Most of the men from the Jewish population of the town of Liepāja, Latvia had been killed by December 1941. It was now decided to kill off the remaining population of mainly women and children, leaving only a minority behind who would be used as slave labour.
The men of the Einsatzgruppen were now confident of their procedures and capable of organising the killing in a relatively orderly way. The Jewish population of Liepāja were kept compliant by a curfew ordering them to stay in their homes, from where they were gathered up and taken to the local prison. From there groups were taken to the beach and split into groups of ten.
At the first stage they were ordered to undress down to their underwear, then they were moved closer to the killing site and many ordered to undress completely. From there they were very quickly taken to the edge of the mass grave and shot. From the film it would seem that some of the men were taken directly to the pits and shot without undressing.
Unusually the Einsatzgruppen men kept photographic records of the shootings – or perhaps unusually the photographs survived. It is clear from these that there were a large number of spectators to the killings, drawn from the local population and the Wehrmacht. Some records mention a ‘carnival atmosphere’. One of these spectators took a short cine film. It is for these reasons that the massacre of Liepāja is particularly remembered. In other respects killing around a thousand people a day was wholly unexceptional for the Einsatzgruupen – as [permalink id=15189 text=”their records from Lithuania”] make clear.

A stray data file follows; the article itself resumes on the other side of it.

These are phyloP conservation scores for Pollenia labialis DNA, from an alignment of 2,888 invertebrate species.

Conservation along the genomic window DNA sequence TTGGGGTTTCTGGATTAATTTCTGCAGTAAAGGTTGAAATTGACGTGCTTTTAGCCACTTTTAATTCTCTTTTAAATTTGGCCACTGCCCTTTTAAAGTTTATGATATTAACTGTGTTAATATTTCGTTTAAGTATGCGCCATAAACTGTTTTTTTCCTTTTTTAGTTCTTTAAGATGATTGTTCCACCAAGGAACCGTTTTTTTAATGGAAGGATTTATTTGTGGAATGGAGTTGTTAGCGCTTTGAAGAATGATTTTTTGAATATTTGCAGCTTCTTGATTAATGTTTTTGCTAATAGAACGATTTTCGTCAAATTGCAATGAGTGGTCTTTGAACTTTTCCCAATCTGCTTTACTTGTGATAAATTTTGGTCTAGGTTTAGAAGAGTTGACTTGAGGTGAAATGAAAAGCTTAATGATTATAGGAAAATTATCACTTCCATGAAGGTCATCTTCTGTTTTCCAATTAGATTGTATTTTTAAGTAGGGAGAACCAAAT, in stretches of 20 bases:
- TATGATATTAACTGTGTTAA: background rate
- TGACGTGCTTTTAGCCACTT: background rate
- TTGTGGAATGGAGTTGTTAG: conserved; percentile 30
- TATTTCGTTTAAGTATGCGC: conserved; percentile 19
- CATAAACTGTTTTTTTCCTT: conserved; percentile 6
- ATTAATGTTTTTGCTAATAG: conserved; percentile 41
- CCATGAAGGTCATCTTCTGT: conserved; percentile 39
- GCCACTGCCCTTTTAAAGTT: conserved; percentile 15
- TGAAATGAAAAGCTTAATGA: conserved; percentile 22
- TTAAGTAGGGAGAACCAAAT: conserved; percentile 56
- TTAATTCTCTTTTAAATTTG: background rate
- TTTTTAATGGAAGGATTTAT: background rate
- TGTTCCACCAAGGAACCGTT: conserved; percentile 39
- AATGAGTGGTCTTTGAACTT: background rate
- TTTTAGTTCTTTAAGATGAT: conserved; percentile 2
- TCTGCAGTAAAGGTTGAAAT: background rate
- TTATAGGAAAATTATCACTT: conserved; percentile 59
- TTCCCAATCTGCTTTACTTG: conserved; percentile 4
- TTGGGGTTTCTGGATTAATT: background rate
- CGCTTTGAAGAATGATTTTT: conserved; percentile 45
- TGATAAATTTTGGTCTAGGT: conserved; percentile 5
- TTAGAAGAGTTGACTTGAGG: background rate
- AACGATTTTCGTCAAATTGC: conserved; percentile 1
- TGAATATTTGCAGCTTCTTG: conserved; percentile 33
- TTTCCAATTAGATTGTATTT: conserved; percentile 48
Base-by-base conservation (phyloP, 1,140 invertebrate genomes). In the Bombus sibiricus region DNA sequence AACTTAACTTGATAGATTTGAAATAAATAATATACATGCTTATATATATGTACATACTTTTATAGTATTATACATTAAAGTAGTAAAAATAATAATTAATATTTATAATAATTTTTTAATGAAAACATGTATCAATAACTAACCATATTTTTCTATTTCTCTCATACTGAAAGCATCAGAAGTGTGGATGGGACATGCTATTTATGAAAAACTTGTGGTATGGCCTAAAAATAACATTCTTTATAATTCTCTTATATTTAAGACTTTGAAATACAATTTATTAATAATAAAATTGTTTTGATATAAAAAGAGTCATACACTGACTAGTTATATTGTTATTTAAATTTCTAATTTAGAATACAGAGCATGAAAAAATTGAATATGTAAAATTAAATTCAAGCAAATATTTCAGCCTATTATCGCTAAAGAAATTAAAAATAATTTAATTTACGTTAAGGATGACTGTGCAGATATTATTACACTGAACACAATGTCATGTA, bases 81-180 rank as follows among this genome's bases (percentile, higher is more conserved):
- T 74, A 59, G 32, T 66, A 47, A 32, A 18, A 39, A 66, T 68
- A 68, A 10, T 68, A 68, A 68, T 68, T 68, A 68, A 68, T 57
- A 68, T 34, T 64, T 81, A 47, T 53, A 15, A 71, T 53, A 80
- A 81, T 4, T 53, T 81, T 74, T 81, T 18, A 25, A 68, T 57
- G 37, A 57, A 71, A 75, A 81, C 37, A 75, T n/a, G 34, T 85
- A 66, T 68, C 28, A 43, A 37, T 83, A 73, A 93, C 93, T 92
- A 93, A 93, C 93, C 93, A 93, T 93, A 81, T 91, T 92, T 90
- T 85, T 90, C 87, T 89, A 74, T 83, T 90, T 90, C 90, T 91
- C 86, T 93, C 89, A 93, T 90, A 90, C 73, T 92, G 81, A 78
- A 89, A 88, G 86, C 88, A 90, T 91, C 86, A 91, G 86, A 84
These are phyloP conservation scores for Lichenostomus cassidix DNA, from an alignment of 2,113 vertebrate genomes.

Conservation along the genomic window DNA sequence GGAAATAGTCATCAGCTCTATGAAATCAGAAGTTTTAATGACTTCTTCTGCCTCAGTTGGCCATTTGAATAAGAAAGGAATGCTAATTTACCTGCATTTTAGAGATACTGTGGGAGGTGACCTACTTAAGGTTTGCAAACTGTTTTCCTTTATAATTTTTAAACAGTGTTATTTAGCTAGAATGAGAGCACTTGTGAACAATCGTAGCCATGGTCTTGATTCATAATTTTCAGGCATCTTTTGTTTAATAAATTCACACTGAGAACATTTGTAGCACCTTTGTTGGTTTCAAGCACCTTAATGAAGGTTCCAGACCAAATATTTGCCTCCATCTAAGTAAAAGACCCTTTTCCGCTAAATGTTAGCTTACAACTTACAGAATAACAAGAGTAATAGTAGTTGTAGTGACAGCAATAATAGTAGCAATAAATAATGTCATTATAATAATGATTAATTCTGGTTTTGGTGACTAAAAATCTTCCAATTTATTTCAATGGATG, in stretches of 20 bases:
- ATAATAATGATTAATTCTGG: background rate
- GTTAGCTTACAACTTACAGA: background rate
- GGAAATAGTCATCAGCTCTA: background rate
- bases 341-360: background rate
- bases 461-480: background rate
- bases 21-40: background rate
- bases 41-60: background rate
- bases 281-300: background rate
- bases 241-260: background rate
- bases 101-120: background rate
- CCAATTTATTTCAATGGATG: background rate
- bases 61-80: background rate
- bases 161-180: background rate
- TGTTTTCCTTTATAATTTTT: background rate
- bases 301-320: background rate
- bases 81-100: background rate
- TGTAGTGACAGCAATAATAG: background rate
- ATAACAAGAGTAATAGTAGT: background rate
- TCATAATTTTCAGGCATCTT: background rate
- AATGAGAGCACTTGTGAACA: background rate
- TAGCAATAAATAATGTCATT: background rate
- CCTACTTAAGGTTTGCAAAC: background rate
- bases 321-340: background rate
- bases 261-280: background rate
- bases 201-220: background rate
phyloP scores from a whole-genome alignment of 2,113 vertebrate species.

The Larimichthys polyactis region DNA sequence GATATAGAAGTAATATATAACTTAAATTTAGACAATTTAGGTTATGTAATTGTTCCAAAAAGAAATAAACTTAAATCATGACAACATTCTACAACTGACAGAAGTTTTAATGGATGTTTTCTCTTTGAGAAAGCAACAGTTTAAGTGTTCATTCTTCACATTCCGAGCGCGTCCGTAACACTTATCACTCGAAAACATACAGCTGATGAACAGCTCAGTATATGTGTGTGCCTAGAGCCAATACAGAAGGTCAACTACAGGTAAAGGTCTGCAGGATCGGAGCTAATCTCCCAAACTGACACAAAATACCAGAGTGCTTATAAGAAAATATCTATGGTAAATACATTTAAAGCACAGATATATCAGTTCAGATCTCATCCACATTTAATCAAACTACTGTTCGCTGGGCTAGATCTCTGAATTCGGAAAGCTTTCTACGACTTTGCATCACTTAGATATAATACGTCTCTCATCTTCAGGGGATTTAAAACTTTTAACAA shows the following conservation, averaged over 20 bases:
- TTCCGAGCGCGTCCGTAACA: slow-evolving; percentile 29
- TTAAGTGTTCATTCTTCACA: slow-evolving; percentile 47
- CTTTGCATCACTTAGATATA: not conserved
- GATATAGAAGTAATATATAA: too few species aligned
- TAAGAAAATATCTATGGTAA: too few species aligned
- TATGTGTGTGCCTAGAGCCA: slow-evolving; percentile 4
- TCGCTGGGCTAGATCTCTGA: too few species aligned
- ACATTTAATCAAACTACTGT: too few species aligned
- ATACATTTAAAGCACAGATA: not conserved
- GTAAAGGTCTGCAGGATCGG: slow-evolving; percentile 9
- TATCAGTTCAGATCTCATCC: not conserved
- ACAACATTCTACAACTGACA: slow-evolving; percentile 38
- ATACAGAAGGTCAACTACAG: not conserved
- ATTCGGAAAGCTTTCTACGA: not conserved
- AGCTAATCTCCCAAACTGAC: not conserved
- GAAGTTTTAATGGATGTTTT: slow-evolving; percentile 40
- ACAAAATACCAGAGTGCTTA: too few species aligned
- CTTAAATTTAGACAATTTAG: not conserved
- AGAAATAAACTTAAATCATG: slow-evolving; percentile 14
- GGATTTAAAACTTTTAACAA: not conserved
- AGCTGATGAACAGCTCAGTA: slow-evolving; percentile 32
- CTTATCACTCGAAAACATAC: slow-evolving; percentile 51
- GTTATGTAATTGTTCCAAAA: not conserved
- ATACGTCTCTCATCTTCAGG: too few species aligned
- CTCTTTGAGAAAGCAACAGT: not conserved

The United States Holocaust Memorial Museum has a clear version of the film of the shootings.
This rare footage shows a mobile killing unit during a massacre in Liepaja, Latvia. The film was taken, contrary to orders, by a German soldier. Before the war, the Jewish population of Liepaja stood at more than 7,000 residents. German mobile killing squads shot almost the entire Jewish population of the town. When the Soviet army liberated the city in 1945, just 20 to 30 Jews remained.